Perhaps the way to save an ailing relationship and an ailing planet is the same; use the force. Use love. If only we would pay intent attention to what we’re doing, focus our energy considering carefully the long term consequences of any and all of our actions rather than greedily grasping for the instant, often fleeting, reward we might stop destroying things and start creating them. If only we bent all of our efforts on finding and implementing solutions rather than arguing about problems – we might actually find we could exert a positive influence, not just on our own lives, but on everything around us.

Rather than always saying ‘I want, I want, I want’ we might try saying ‘here you are, you’re welcome, come and share with me, would you like a bit more…’ We might find suddenly our lives became more bountiful the more stuff we gave away, whether it’s love or food or shelter (or plastics, or junk we don’t need, or poisons and addictions and various other things we’d really be better off without). But, well, listen to me running on! That’s starting to sound less like physics and more like metaphysics. That sounds like the Law of Attraction and surely that kind of magical thinking flies in the face of reason, that’s just not common sense …. is it?

I certainly don’t know the answer to that one.

 

 

 

Sometimes only music can tell the story…

I’m working on a new blog about love and creativity v entropy and decay. You know, I thought I’d write something light and funny about eternity and the present, patterns and randomness… Love, of course, being the unifying force of the universe fighting against the constant pressure of chaos that seems to tear everything we do apart as soon as we get it just right (or so it seems)… But love really does conquer all eventually (yes really).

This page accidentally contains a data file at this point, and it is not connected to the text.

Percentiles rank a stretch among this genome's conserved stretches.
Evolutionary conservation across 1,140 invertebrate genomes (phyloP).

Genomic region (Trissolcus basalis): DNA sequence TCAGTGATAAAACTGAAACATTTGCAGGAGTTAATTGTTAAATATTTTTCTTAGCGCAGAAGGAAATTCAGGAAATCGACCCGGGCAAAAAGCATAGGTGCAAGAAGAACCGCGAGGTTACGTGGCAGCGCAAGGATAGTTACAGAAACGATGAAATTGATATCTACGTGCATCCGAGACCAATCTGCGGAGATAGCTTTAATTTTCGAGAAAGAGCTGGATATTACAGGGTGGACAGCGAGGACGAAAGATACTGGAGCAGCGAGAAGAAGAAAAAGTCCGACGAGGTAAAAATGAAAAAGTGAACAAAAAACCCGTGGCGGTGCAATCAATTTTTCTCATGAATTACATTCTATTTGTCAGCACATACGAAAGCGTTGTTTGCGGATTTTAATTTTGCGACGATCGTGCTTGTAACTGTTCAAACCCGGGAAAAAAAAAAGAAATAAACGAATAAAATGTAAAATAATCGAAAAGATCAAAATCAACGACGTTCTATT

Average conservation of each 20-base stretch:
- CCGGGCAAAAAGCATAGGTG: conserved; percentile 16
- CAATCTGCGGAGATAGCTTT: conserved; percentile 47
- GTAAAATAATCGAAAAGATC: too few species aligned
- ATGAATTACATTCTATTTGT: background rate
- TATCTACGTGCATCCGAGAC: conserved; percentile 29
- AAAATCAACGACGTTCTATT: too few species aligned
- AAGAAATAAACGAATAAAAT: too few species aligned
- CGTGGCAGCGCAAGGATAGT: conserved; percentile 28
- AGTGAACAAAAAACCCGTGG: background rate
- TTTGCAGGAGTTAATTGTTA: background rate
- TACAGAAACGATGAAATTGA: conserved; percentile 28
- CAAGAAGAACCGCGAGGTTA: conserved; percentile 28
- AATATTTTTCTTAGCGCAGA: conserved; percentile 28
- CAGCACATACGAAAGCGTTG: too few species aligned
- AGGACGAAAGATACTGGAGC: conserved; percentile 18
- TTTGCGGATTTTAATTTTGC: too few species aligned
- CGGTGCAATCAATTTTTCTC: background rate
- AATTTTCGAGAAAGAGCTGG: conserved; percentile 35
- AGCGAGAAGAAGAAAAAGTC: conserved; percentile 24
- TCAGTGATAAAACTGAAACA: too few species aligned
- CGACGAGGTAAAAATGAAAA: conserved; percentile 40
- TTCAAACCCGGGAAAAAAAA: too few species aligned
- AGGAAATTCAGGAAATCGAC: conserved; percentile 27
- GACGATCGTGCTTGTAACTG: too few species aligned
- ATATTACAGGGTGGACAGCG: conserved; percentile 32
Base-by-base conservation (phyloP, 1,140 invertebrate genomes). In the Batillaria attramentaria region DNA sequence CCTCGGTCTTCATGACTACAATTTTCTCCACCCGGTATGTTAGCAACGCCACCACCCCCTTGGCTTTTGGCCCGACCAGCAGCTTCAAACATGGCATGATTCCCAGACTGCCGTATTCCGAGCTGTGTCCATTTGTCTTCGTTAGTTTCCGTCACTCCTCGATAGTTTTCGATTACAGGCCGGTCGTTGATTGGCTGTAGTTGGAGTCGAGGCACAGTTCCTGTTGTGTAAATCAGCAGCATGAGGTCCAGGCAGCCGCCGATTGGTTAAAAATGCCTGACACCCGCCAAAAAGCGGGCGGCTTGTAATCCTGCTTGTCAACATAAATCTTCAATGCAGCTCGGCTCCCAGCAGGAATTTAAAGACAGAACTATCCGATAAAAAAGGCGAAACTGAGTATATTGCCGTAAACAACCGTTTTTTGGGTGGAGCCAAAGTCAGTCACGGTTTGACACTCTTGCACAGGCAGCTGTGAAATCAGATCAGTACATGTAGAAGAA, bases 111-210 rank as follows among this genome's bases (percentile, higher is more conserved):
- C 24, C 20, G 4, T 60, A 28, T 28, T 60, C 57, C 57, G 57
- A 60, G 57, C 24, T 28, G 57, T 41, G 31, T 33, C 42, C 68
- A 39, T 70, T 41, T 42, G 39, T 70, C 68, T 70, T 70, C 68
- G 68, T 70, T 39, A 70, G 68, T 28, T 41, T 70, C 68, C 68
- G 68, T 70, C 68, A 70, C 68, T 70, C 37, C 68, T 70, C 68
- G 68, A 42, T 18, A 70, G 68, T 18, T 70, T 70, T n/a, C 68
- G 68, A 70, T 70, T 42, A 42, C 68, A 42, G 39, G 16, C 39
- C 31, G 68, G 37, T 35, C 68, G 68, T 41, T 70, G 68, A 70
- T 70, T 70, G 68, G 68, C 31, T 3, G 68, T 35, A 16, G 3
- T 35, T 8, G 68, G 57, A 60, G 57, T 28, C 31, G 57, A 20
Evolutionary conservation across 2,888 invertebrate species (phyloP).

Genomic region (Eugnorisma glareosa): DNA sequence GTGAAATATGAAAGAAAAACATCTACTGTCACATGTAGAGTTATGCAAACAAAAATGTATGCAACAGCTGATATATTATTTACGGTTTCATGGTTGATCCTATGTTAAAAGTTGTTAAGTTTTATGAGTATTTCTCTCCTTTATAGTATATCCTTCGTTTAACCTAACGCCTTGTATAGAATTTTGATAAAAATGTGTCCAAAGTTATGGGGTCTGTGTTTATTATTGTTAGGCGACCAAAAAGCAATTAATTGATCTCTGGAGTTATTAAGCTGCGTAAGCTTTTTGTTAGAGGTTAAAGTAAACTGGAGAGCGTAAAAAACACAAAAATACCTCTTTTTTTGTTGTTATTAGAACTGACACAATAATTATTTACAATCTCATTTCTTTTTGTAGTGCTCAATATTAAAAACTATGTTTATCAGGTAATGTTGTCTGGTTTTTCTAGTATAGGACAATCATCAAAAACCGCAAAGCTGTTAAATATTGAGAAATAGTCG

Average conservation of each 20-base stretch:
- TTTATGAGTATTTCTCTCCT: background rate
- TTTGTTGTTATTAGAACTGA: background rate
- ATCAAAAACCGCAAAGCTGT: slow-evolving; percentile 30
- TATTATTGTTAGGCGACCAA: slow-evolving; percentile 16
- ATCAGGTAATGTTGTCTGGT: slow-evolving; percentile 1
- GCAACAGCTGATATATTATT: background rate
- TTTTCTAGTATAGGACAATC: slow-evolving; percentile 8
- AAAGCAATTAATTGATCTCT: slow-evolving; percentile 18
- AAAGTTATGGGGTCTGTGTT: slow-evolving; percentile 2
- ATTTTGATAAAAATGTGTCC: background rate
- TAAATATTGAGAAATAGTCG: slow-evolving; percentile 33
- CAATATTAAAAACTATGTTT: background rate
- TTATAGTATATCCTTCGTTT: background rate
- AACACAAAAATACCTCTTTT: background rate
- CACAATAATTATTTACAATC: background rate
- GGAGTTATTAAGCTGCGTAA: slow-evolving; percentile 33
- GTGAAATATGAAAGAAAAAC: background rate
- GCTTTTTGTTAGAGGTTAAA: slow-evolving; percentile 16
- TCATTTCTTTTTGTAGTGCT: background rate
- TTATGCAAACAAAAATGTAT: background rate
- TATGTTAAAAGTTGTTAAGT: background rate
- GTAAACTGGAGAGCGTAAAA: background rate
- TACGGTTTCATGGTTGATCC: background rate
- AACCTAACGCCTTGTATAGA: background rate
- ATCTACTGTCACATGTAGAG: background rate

I’m having trouble finding the words (obviously). I want to emulate the serenity of the Buddhist monks who can work for weeks on a sand mandala in the full knowledge and deep understanding that it (and everything else in this world) will be blown away by the winds of time. Too many thoughts sometimes swirl in my brain. They’re like butterflies. It’s better to let them swirl and wait for them to land, rather than try to catch them.

Every time I start writing, this song pops into my head, so you may as well listen to it as well, while I figure this all out.

I can see clearly now the rain has gone…

I’ve been too down in the dumps to write anything for a while because I’ve been having a bit of a battle with depression. I’m feeling much better this week (thank goodness) but I thought it might make an interesting blog topic. What’s the use of having difficult personal experiences if I can’t use them for my ‘art’, eh? I’ve come to the conclusion that depression is probably one of the foremost causes of relationship breakdown. Let me explain.

Depression affects almost everyone from time to time. Some get it worse than others, to be sure. Some people don’t describe what they are feeling as depression, but prefer to call it sadness,  feeling ‘blue’, boredom, hopelessness, discouragement or even just a vague restlessness. But the root of these feelings in my view is depression. Women suffer from depression in general more than men. This may be in part due to simple biology or the fact that women do most of the world’s work and have good reason to feel exhausted and overwhelmed on a regular basis. It could also be because women are more likely to describe what they are feeling as depression and seek help, where a man might prefer to think of it as ‘stress’ or similar because it sounds more active and, well, manly. Men are also usually less inclined to seek help, preferring to soldier bravely on and not make a fuss or appear weak.